Israel’s endless Iran bluster
What if the nuclear talks fail, and threats to launch a massive attack are actually carried out?
Barely any top Israeli official hasn’t been threatening to launch an all-out attack on Iran to destroy its overground and underground nuclear facilities: from Prime Minister Naftali Bennet and his minister of war Gen. Benny Gantz, to army chief Gen. Aviv Kochavi and his right-hand man and air force commander Gen. Amikam Norkin. They all aim to frighten the Iranian leadership into making concessions to the US that result in the resurrection of the decaying remains of the JCPOA nuclear agreement.
The strangest of these threats was mouthed by Mossad head Gen. David Bernea when he pledged to prevent Iran from acquiring a nuclear weapons capacity at all and any cost. That reminded me of former Saudi foreign minister Adel al-Jubeir’s vow six years ago to secure the removal of Syrian President Bashar al-Asad from power by all and any means. Barnea may end up regretting making his prediction too — and facing the same or a worse fate than Jubeir (where is he now, btw?).
Israeli warplanes may have succeeded in destroying Iraq’s Osirak nuclear reactor in 1981, and the Syrian reactor under construction near Deir az-Zor in 2007. But that is not repeatable against Iran. Its nuclear programme is not concentrated at a single central site. Its facilities, including the most important that operate thousands of centrifuges, are scatted far and wide. A large number of airstrikes would be needed to destroy them, probably supported by ground operations by special forces.
Two recent Western press reports are worth considering for the light they shed on this situation.
The first maintained that Mossad bugged the first round of JCPOA talks that began in 2012 under the Obama Administration and knew what was happening at every stage. If that is true and not propaganda, we can be sure the same is happening in the current second round.
The second report was about the Biden administration turning down an Israeli request for deliveries of 11-ton MOAB ‘mother of all bombs’ munitions and the radar-evading B-2 bombers needed to drop them to destroy underground Iranian facilities. That explains why Gantz and Bernea returned empty-handed from their urgent visit to Washington to lobby for a US commitment to go to war against Iran if the talks fail.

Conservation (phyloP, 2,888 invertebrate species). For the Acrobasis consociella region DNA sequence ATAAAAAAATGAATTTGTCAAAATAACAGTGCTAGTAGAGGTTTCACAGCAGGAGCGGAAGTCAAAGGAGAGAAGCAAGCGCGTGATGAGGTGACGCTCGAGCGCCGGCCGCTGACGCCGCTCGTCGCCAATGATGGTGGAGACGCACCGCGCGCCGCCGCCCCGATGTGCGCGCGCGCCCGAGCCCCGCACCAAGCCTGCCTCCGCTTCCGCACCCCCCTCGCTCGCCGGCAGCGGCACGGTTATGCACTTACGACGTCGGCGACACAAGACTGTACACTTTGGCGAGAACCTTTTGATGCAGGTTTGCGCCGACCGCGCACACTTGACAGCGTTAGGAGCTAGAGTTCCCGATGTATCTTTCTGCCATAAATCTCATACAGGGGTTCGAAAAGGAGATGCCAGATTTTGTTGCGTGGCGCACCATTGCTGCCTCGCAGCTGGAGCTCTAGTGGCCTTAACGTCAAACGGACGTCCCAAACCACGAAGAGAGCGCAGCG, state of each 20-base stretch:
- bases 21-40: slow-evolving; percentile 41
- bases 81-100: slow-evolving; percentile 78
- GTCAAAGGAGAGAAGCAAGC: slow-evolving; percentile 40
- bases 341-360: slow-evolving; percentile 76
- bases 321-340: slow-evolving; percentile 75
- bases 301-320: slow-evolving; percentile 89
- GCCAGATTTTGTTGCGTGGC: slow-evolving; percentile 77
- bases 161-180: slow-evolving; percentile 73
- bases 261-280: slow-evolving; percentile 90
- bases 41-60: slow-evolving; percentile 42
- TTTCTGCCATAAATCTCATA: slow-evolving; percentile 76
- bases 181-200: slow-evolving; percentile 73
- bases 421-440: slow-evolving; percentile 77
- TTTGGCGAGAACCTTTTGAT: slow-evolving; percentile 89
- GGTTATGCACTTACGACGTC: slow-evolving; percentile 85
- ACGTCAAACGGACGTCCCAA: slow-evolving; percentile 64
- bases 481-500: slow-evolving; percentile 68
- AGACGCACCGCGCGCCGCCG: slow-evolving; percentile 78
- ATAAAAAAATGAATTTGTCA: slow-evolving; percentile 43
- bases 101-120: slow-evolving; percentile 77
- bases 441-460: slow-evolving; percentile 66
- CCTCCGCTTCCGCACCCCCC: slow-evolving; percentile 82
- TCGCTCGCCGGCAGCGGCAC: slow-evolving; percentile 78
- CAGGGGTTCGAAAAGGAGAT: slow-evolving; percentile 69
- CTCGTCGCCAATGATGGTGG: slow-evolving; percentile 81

No number of Israeli airstrikes can terminate Iran’s nuclear programme. But they could have the opposite effect, and result in the destruction of Israel’s own reactor at Dimona. Any attack would trigger an instant Iranian response, and it would only take a single precision missile strike to take the reactor out. It is not buried deep inside a mountain or underground like much of Iran’s well-defended infrastructure. Also, these facilities are home-built and not imported from any other country, making it possible to quickly repair or replace them.
The deputy commander of Iran’s Revolutionary Guards Ali Fadavi responded to this litany of threats by declaring that his country would retaliate against Israel and “flatten” it if it attacked. That echoed National Security Advisor Ali Shamkhani’s remark a few weeks ago that any Israeli warplanes sent out to attack Iran would find no airports or bases to return to.
The key question now being asked in Israel, the US and allied Western capitals is what happens if the Vienna talks succeed and an agreement is reached? What would come of all those Israeli threats?
I’ve said this a thousand times before: Iran will be the big winner whether the Vienna talks succeed or fail. If they succeed, that means an inflow of tens of billions of dollars into Iran’s treasuries, in the form of unfrozen assets or proceeds resulting from the lifting of Trump-era sanctions. This would enable Iran to further develop its missile and drone programmes, enhance its regional influence, and strengthen its paramilitary strike forces in the Middle East, while improving living conditions for its 80 million citizens. If the talks fail and Israel proceeds with an attack, it would face a retaliatory barrage of tens of thousands of missiles daily from every direction. Its Iron Dome batteries would not be able to intercept most of them — which is probably why the US Congress has just cancelled a planned purchase of these systems for the US army.
Agree with the Iranians or not, they are smart operators. They succeeded in getting some of the US’ Arab allies to scurry to Tehran seeking safety and reconciliation And they can bring the Israelis to their knees in any war they launch.